Media Contact: Lale Mamaux
Today, Congressman Alcee L. Hastings (D-FL), Chairman of the Commission on Security and Cooperation in Europe (U.S. Helsinki Commission) and Co-Chairman Senator Benjamin L. Cardin (D-MD), responded to a decision released by the United Nations Committee on the Elimination of Racial Discrimination (CERD). The Commission says the United States must do more to eradicate racial discrimination and address racial disparities.
“The civil rights struggle and the resulting changes in this country have often served as a model for other nations. At a time when hate crimes and discrimination are on the rise, we are making a mockery of the gains of the civil rights movement by backtracking on initiatives that address racial disparities. This is a global struggle, and the U.S. must do more and set a better example abroad,” said Chairman Hastings.
CERD is charged with periodically reviewing the performance of the 173 countries that have signed and ratified the International Convention on the Elimination of All Forms of Racial Discrimination. 18 independent experts make up CERD, including a U.S. representative. The U.S. appeared before the body on February 22 and 23. CERD’s decision on the United States was released earlier today.
“It is incredibly important that the United States appeared before the UN in line with our treaty obligations, but our commitment cannot stop there. We must continue to take actions that correct the historical injustices that have unfairly disadvantaged minorities in this country and address new challenges that arise today in our growing population,” said Co-Chairman Cardin.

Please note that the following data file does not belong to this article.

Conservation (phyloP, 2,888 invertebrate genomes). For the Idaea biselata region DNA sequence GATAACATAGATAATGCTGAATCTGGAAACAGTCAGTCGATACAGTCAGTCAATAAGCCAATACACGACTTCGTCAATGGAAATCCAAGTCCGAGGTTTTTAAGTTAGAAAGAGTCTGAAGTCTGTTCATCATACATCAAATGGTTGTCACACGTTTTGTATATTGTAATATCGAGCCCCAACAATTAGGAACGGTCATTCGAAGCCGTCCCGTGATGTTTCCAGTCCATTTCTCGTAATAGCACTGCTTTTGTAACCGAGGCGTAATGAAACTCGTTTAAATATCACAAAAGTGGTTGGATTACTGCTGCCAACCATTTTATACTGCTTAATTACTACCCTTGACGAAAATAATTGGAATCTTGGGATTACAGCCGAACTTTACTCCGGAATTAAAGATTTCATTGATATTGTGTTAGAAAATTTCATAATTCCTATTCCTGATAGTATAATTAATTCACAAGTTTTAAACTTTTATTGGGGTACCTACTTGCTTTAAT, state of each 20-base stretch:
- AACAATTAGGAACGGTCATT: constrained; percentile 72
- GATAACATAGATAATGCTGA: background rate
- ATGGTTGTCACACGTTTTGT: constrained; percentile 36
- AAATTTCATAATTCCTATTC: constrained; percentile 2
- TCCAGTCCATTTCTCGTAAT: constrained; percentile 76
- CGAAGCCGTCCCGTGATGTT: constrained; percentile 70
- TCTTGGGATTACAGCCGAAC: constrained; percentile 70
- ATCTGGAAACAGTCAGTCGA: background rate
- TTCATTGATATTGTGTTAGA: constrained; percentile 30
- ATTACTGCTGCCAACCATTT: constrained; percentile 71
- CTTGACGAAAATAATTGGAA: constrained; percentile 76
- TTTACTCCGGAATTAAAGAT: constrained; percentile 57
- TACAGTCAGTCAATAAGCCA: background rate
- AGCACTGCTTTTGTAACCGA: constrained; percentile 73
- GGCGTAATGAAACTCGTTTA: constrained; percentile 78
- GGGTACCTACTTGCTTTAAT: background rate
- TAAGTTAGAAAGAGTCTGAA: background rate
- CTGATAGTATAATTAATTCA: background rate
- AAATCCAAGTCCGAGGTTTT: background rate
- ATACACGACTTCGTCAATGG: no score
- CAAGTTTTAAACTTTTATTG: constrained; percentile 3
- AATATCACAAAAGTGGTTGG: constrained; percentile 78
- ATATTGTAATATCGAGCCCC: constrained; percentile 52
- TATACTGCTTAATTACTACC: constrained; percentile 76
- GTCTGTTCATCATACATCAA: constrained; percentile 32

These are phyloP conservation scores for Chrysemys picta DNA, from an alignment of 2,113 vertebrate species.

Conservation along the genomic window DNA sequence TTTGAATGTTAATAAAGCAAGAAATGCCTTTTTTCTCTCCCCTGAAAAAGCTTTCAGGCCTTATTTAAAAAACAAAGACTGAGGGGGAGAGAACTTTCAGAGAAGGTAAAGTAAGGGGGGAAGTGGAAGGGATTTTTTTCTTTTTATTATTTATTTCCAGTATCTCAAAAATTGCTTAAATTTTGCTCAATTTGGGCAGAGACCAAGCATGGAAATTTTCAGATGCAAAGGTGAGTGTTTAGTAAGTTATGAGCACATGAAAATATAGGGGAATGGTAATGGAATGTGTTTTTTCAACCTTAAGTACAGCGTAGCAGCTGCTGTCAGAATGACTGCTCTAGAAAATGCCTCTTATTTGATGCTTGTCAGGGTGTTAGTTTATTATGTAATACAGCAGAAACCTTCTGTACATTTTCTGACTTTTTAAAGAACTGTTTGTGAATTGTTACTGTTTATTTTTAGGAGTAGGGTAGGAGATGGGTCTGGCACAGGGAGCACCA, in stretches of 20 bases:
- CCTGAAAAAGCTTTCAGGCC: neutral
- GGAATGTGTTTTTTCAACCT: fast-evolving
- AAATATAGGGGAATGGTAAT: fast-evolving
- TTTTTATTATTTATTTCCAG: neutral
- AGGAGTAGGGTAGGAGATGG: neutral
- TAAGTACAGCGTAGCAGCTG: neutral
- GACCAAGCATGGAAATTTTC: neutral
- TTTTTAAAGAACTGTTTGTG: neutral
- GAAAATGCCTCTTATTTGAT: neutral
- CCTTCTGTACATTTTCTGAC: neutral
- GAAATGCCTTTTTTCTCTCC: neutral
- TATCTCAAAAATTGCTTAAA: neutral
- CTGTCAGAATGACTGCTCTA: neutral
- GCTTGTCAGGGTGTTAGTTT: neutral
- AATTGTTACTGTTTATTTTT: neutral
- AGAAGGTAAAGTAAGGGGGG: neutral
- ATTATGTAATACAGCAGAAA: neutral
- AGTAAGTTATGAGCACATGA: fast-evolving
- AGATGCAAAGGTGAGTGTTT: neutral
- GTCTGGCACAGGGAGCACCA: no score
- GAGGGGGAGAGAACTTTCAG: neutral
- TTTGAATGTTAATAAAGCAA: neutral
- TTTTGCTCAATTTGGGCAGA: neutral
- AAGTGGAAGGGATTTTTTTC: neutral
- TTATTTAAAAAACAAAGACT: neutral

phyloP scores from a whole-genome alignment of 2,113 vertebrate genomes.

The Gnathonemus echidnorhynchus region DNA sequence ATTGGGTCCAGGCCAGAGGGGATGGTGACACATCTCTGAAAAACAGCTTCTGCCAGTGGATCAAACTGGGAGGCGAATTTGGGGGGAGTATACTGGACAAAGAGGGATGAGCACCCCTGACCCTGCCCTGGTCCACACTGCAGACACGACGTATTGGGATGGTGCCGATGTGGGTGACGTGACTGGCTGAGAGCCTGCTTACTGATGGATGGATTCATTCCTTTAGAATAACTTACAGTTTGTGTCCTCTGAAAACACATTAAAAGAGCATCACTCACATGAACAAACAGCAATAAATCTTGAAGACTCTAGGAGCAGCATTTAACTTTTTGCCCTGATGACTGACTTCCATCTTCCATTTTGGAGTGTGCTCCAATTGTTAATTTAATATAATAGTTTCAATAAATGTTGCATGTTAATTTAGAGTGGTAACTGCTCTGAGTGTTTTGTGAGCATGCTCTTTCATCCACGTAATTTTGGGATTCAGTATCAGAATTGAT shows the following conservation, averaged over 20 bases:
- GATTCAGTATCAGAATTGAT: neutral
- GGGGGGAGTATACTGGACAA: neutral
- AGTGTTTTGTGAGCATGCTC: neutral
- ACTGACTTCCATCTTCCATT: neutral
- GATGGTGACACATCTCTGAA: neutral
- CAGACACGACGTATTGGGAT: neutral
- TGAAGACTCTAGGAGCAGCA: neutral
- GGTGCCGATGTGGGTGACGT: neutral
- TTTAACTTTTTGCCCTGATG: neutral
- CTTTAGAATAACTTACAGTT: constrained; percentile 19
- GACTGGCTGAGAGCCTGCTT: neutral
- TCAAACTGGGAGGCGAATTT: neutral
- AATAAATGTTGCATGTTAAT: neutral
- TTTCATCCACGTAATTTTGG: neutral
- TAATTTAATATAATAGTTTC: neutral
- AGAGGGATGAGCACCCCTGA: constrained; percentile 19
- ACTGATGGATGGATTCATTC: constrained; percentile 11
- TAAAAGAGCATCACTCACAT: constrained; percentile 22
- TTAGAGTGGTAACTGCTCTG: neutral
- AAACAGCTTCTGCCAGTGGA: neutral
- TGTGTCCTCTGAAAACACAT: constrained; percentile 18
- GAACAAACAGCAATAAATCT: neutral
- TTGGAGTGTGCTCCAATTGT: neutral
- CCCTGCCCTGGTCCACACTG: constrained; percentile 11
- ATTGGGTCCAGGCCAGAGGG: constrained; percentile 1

CERD called on the U.S. government to increase efforts to address discrimination and disparities in housing, education, health, and the criminal justice system impacting racial minorities. It also called for the U.S. to improve efforts to return Katrina victims to their homes and support existing laws and programs aimed at redressing past injustices.
To read CERD’s concluding observations, please CLICK HERE
The Commission on Security and Cooperation in Europe, also known as the Helsinki Commission, is a U.S. Government agency that monitors progress in the implementation of the provisions of the 1975 Helsinki Accords. The Commission consists of nine members from the United States Senate, nine from the House of Representatives, and one member each from the Departments of State, Defense and Commerce.